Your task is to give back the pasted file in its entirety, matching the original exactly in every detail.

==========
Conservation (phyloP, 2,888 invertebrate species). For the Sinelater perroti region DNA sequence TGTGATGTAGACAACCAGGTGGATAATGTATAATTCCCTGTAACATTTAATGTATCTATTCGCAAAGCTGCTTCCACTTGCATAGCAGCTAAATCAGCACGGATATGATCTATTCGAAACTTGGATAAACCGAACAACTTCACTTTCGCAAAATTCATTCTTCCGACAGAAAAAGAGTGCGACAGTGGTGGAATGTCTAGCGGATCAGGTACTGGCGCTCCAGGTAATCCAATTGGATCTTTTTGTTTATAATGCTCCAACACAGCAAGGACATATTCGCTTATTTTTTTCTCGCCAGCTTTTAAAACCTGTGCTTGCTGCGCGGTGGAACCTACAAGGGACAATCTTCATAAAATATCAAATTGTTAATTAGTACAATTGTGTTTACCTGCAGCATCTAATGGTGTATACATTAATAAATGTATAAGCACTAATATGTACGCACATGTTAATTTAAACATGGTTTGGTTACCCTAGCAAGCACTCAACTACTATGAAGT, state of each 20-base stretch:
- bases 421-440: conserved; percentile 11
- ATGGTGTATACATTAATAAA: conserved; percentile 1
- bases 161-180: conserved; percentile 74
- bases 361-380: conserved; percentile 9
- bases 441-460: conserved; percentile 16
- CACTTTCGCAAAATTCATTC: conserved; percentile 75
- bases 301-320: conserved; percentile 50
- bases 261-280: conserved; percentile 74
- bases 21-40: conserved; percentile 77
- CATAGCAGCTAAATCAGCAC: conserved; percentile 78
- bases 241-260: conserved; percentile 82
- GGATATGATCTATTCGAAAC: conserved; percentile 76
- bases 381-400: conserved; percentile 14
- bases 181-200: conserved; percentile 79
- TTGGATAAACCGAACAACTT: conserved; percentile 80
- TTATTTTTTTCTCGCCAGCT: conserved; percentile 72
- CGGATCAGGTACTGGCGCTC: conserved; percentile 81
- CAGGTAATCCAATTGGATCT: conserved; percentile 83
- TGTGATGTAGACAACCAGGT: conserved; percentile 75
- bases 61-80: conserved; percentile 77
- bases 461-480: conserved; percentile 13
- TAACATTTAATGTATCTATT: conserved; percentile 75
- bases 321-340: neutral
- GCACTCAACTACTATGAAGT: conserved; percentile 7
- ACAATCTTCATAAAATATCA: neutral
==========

Conservation (phyloP, 2,888 invertebrate species). For the Sinelater perroti region DNA sequence TGTGATGTAGACAACCAGGTGGATAATGTATAATTCCCTGTAACATTTAATGTATCTATTCGCAAAGCTGCTTCCACTTGCATAGCAGCTAAATCAGCACGGATATGATCTATTCGAAACTTGGATAAACCGAACAACTTCACTTTCGCAAAATTCATTCTTCCGACAGAAAAAGAGTGCGACAGTGGTGGAATGTCTAGCGGATCAGGTACTGGCGCTCCAGGTAATCCAATTGGATCTTTTTGTTTATAATGCTCCAACACAGCAAGGACATATTCGCTTATTTTTTTCTCGCCAGCTTTTAAAACCTGTGCTTGCTGCGCGGTGGAACCTACAAGGGACAATCTTCATAAAATATCAAATTGTTAATTAGTACAATTGTGTTTACCTGCAGCATCTAATGGTGTATACATTAATAAATGTATAAGCACTAATATGTACGCACATGTTAATTTAAACATGGTTTGGTTACCCTAGCAAGCACTCAACTACTATGAAGT, state of each 20-base stretch:
- bases 421-440: conserved; percentile 11
- ATGGTGTATACATTAATAAA: conserved; percentile 1
- bases 161-180: conserved; percentile 74
- bases 361-380: conserved; percentile 9
- bases 441-460: conserved; percentile 16
- CACTTTCGCAAAATTCATTC: conserved; percentile 75
- bases 301-320: conserved; percentile 50
- bases 261-280: conserved; percentile 74
- bases 21-40: conserved; percentile 77
- CATAGCAGCTAAATCAGCAC: conserved; percentile 78
- bases 241-260: conserved; percentile 82
- GGATATGATCTATTCGAAAC: conserved; percentile 76
- bases 381-400: conserved; percentile 14
- bases 181-200: conserved; percentile 79
- TTGGATAAACCGAACAACTT: conserved; percentile 80
- TTATTTTTTTCTCGCCAGCT: conserved; percentile 72
- CGGATCAGGTACTGGCGCTC: conserved; percentile 81
- CAGGTAATCCAATTGGATCT: conserved; percentile 83
- TGTGATGTAGACAACCAGGT: conserved; percentile 75
- bases 61-80: conserved; percentile 77
- bases 461-480: conserved; percentile 13
- TAACATTTAATGTATCTATT: conserved; percentile 75
- bases 321-340: neutral
- GCACTCAACTACTATGAAGT: conserved; percentile 7
- ACAATCTTCATAAAATATCA: neutral